Reflecting a national trend of record business support for educational institutions, donations to the College from large corporations have more than doubled in the last five years, officials in the Harvard Development Office said yesterday.
Of the $105 million the University received from private sources during the past fiscal year, $21.5 million came from corporations. This figure has been "increasing dramatically," said William Boardman, director of major gifts for the Development Office. "The big jump has come in the last two to three years," he added.
This substantial yield can be attributed in large part to the stepped up efforts of the Harvard Campaign to drum up support specifically for undergraduate study, said Thomas W. Stephenson, director of Corporation and Foundation giving for the Development Office. While the University is "not attempting to drain support for the professional schools, the College needs [the support of corporations] very badly to continue its tradition of excellence."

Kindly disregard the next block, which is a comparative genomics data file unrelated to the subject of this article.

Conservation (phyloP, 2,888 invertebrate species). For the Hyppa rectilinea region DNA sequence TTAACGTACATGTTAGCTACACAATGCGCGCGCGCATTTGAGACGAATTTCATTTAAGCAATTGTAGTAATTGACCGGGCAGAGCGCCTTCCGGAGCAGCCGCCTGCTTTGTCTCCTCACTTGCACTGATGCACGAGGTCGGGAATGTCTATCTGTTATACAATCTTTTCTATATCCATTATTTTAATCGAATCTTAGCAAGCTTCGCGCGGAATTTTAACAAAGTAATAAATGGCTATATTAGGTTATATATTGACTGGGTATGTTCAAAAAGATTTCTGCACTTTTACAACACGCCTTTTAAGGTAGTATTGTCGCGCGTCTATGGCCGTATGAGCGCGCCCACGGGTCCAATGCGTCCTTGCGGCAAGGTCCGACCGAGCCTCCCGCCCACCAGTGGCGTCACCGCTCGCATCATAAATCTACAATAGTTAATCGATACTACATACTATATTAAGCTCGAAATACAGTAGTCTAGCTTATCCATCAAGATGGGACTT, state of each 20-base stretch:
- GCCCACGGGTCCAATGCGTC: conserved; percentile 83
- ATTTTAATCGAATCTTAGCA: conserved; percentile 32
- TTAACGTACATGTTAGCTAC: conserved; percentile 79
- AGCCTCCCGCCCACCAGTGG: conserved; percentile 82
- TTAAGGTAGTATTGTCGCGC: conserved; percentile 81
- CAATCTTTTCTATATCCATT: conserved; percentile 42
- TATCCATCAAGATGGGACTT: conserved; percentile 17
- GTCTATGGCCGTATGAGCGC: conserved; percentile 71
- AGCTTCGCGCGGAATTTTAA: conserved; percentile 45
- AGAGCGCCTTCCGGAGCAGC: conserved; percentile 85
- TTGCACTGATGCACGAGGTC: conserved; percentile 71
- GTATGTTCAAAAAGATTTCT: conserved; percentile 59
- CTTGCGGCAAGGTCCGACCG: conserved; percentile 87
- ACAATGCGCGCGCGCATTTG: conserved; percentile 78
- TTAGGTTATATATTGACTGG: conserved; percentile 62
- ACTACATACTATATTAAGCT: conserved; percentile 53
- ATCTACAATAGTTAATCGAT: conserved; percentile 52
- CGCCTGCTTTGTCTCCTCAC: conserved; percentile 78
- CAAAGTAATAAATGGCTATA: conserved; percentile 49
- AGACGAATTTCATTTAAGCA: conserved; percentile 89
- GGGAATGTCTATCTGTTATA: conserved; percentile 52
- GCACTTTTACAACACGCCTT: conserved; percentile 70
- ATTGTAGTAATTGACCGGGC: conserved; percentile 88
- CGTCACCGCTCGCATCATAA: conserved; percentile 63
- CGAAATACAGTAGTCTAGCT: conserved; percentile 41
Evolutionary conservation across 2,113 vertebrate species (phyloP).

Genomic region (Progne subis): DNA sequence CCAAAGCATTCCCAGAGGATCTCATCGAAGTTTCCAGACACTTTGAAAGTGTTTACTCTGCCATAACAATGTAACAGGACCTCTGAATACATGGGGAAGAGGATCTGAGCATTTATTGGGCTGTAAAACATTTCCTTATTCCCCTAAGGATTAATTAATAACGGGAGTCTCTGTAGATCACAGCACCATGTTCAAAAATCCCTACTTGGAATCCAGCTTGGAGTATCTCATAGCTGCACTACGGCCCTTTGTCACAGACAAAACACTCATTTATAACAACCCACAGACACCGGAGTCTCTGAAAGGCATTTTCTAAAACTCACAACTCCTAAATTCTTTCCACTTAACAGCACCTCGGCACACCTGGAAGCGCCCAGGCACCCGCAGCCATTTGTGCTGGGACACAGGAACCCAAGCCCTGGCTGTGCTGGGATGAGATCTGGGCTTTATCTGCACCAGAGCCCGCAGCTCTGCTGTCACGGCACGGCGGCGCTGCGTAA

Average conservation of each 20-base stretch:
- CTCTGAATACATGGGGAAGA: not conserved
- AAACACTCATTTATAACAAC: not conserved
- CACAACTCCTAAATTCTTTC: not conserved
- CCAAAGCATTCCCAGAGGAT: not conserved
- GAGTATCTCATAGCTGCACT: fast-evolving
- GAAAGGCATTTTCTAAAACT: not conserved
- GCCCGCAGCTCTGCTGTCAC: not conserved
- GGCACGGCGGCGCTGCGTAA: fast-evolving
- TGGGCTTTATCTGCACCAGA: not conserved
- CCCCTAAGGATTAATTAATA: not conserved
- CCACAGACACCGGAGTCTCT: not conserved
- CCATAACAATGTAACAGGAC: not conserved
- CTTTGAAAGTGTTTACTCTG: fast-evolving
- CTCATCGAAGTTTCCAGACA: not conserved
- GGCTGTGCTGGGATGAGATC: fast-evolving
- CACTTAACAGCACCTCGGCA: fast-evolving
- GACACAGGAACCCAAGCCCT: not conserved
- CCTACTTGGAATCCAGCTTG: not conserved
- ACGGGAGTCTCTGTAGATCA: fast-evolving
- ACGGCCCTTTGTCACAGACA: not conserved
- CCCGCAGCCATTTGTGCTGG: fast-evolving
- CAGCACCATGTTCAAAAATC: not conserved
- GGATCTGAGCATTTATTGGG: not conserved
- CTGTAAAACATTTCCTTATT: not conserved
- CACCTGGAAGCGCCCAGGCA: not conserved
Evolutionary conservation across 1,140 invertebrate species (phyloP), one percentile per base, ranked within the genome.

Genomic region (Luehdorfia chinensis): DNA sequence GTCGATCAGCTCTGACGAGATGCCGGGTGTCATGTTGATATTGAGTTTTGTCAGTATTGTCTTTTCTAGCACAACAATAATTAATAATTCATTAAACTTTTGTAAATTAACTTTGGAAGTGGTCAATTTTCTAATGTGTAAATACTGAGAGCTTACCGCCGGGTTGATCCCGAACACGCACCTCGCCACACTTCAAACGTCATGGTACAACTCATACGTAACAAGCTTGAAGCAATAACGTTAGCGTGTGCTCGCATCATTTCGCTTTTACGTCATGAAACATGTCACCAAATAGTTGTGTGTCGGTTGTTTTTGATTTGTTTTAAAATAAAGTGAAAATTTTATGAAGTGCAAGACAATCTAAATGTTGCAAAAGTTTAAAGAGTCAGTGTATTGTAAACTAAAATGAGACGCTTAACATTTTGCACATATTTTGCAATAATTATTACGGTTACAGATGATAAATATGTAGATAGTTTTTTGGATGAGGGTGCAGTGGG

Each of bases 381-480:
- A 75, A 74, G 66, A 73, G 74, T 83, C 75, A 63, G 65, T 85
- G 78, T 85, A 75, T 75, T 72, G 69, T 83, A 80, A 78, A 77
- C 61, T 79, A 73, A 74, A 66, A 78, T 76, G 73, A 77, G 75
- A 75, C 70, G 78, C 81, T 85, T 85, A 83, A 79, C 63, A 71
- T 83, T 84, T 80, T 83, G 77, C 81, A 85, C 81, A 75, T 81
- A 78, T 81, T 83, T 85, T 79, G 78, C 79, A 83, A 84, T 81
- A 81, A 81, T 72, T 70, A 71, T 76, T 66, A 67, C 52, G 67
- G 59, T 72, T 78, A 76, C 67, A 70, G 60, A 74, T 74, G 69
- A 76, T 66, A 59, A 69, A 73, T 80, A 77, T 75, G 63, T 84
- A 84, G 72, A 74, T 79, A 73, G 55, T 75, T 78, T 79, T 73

Corporation funding for the College has exceeded that of the professional schools, said Charles E. Reed, director of development and external relations for the Business School.
Stephenson said that "Dean Rosovsky is making a special effort when he talks to alumnae and corporations to get money for the College and liberal arts."
The jump in business support for Harvard reflects a nationwide trend. According to a report recently issued by the Council for Financial Aid to Education (CFAE)--a private organization comprised of various corporate leaders--the country's corporations increased their contributions to education nearly 11 percent in 1981 despite a four-percent drop in profits. The total reached a record $1.14 billion, an increase of $110 million from the prior year.
Joan Lundberg, a spokesman for the CFAE, said that "for colleges and universities reporting, Harvard was number one in voluntary support." The report also establishes that this is the second year in a row in which education support grew while corporate income declined.